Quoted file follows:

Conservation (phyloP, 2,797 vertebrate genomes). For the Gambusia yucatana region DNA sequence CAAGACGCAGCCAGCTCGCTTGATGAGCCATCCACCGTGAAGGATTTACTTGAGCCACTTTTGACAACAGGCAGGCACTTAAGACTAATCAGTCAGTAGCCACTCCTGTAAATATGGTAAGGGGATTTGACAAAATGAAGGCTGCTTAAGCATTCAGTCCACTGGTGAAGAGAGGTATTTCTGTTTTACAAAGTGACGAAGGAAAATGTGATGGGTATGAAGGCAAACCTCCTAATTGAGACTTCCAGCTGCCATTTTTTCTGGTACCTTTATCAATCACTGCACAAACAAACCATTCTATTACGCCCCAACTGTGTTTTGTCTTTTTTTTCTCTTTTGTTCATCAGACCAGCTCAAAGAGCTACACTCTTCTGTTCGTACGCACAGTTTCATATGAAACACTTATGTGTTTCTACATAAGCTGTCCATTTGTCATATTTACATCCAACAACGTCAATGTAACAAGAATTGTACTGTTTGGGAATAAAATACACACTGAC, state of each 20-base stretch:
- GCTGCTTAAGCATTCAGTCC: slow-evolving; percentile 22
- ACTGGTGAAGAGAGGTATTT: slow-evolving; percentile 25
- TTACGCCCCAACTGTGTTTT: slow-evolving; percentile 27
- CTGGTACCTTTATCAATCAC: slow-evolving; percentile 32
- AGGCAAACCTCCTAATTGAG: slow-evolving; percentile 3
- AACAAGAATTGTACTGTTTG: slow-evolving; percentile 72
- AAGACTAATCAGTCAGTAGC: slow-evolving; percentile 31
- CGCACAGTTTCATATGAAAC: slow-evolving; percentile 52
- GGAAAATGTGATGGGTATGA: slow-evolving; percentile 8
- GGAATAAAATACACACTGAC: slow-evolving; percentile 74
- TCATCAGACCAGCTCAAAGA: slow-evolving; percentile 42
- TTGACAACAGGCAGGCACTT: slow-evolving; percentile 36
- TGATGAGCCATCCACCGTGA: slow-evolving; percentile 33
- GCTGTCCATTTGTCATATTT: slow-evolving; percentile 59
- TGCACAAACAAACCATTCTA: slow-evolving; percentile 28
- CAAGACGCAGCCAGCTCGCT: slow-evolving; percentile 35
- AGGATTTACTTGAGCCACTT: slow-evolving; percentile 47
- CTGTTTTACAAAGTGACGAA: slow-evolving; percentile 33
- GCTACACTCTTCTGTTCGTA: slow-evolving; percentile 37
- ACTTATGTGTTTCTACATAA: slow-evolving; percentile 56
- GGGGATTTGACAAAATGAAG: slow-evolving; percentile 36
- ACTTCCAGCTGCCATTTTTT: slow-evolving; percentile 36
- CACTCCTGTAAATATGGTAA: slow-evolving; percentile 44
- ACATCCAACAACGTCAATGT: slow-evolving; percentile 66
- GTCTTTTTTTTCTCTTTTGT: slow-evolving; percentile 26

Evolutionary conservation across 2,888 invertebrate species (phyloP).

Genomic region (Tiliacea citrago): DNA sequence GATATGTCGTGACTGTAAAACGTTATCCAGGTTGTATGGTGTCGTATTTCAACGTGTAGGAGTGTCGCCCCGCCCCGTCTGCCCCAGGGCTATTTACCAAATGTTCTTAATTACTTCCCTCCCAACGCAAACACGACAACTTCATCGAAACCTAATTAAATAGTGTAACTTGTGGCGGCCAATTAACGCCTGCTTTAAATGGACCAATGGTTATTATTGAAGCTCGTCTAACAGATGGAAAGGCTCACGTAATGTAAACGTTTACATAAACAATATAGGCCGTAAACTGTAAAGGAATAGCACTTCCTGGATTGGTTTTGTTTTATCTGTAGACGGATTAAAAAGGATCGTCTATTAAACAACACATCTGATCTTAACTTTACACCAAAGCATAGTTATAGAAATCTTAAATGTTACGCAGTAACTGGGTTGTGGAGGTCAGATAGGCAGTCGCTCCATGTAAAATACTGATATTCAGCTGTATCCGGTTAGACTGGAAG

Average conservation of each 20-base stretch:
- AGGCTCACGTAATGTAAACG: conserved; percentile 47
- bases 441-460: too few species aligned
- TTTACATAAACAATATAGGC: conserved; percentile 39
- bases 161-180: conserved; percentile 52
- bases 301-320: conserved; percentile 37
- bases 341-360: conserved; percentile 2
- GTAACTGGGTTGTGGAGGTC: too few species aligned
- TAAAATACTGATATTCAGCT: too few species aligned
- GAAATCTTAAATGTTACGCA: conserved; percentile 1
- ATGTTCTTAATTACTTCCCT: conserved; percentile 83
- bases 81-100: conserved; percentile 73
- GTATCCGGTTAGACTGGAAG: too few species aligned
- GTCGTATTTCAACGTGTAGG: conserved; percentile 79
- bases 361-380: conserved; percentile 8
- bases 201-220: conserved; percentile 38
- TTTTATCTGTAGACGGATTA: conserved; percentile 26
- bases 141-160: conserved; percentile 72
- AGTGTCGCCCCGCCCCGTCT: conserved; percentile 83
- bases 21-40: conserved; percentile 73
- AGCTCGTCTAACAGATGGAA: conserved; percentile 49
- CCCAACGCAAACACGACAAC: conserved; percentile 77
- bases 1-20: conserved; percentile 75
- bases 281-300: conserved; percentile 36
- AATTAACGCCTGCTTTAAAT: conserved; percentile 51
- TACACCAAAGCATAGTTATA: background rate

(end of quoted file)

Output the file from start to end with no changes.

Conservation (phyloP, 2,797 vertebrate genomes). For the Gambusia yucatana region DNA sequence CAAGACGCAGCCAGCTCGCTTGATGAGCCATCCACCGTGAAGGATTTACTTGAGCCACTTTTGACAACAGGCAGGCACTTAAGACTAATCAGTCAGTAGCCACTCCTGTAAATATGGTAAGGGGATTTGACAAAATGAAGGCTGCTTAAGCATTCAGTCCACTGGTGAAGAGAGGTATTTCTGTTTTACAAAGTGACGAAGGAAAATGTGATGGGTATGAAGGCAAACCTCCTAATTGAGACTTCCAGCTGCCATTTTTTCTGGTACCTTTATCAATCACTGCACAAACAAACCATTCTATTACGCCCCAACTGTGTTTTGTCTTTTTTTTCTCTTTTGTTCATCAGACCAGCTCAAAGAGCTACACTCTTCTGTTCGTACGCACAGTTTCATATGAAACACTTATGTGTTTCTACATAAGCTGTCCATTTGTCATATTTACATCCAACAACGTCAATGTAACAAGAATTGTACTGTTTGGGAATAAAATACACACTGAC, state of each 20-base stretch:
- GCTGCTTAAGCATTCAGTCC: slow-evolving; percentile 22
- ACTGGTGAAGAGAGGTATTT: slow-evolving; percentile 25
- TTACGCCCCAACTGTGTTTT: slow-evolving; percentile 27
- CTGGTACCTTTATCAATCAC: slow-evolving; percentile 32
- AGGCAAACCTCCTAATTGAG: slow-evolving; percentile 3
- AACAAGAATTGTACTGTTTG: slow-evolving; percentile 72
- AAGACTAATCAGTCAGTAGC: slow-evolving; percentile 31
- CGCACAGTTTCATATGAAAC: slow-evolving; percentile 52
- GGAAAATGTGATGGGTATGA: slow-evolving; percentile 8
- GGAATAAAATACACACTGAC: slow-evolving; percentile 74
- TCATCAGACCAGCTCAAAGA: slow-evolving; percentile 42
- TTGACAACAGGCAGGCACTT: slow-evolving; percentile 36
- TGATGAGCCATCCACCGTGA: slow-evolving; percentile 33
- GCTGTCCATTTGTCATATTT: slow-evolving; percentile 59
- TGCACAAACAAACCATTCTA: slow-evolving; percentile 28
- CAAGACGCAGCCAGCTCGCT: slow-evolving; percentile 35
- AGGATTTACTTGAGCCACTT: slow-evolving; percentile 47
- CTGTTTTACAAAGTGACGAA: slow-evolving; percentile 33
- GCTACACTCTTCTGTTCGTA: slow-evolving; percentile 37
- ACTTATGTGTTTCTACATAA: slow-evolving; percentile 56
- GGGGATTTGACAAAATGAAG: slow-evolving; percentile 36
- ACTTCCAGCTGCCATTTTTT: slow-evolving; percentile 36
- CACTCCTGTAAATATGGTAA: slow-evolving; percentile 44
- ACATCCAACAACGTCAATGT: slow-evolving; percentile 66
- GTCTTTTTTTTCTCTTTTGT: slow-evolving; percentile 26

Evolutionary conservation across 2,888 invertebrate species (phyloP).

Genomic region (Tiliacea citrago): DNA sequence GATATGTCGTGACTGTAAAACGTTATCCAGGTTGTATGGTGTCGTATTTCAACGTGTAGGAGTGTCGCCCCGCCCCGTCTGCCCCAGGGCTATTTACCAAATGTTCTTAATTACTTCCCTCCCAACGCAAACACGACAACTTCATCGAAACCTAATTAAATAGTGTAACTTGTGGCGGCCAATTAACGCCTGCTTTAAATGGACCAATGGTTATTATTGAAGCTCGTCTAACAGATGGAAAGGCTCACGTAATGTAAACGTTTACATAAACAATATAGGCCGTAAACTGTAAAGGAATAGCACTTCCTGGATTGGTTTTGTTTTATCTGTAGACGGATTAAAAAGGATCGTCTATTAAACAACACATCTGATCTTAACTTTACACCAAAGCATAGTTATAGAAATCTTAAATGTTACGCAGTAACTGGGTTGTGGAGGTCAGATAGGCAGTCGCTCCATGTAAAATACTGATATTCAGCTGTATCCGGTTAGACTGGAAG

Average conservation of each 20-base stretch:
- AGGCTCACGTAATGTAAACG: conserved; percentile 47
- bases 441-460: too few species aligned
- TTTACATAAACAATATAGGC: conserved; percentile 39
- bases 161-180: conserved; percentile 52
- bases 301-320: conserved; percentile 37
- bases 341-360: conserved; percentile 2
- GTAACTGGGTTGTGGAGGTC: too few species aligned
- TAAAATACTGATATTCAGCT: too few species aligned
- GAAATCTTAAATGTTACGCA: conserved; percentile 1
- ATGTTCTTAATTACTTCCCT: conserved; percentile 83
- bases 81-100: conserved; percentile 73
- GTATCCGGTTAGACTGGAAG: too few species aligned
- GTCGTATTTCAACGTGTAGG: conserved; percentile 79
- bases 361-380: conserved; percentile 8
- bases 201-220: conserved; percentile 38
- TTTTATCTGTAGACGGATTA: conserved; percentile 26
- bases 141-160: conserved; percentile 72
- AGTGTCGCCCCGCCCCGTCT: conserved; percentile 83
- bases 21-40: conserved; percentile 73
- AGCTCGTCTAACAGATGGAA: conserved; percentile 49
- CCCAACGCAAACACGACAAC: conserved; percentile 77
- bases 1-20: conserved; percentile 75
- bases 281-300: conserved; percentile 36
- AATTAACGCCTGCTTTAAAT: conserved; percentile 51
- TACACCAAAGCATAGTTATA: background rate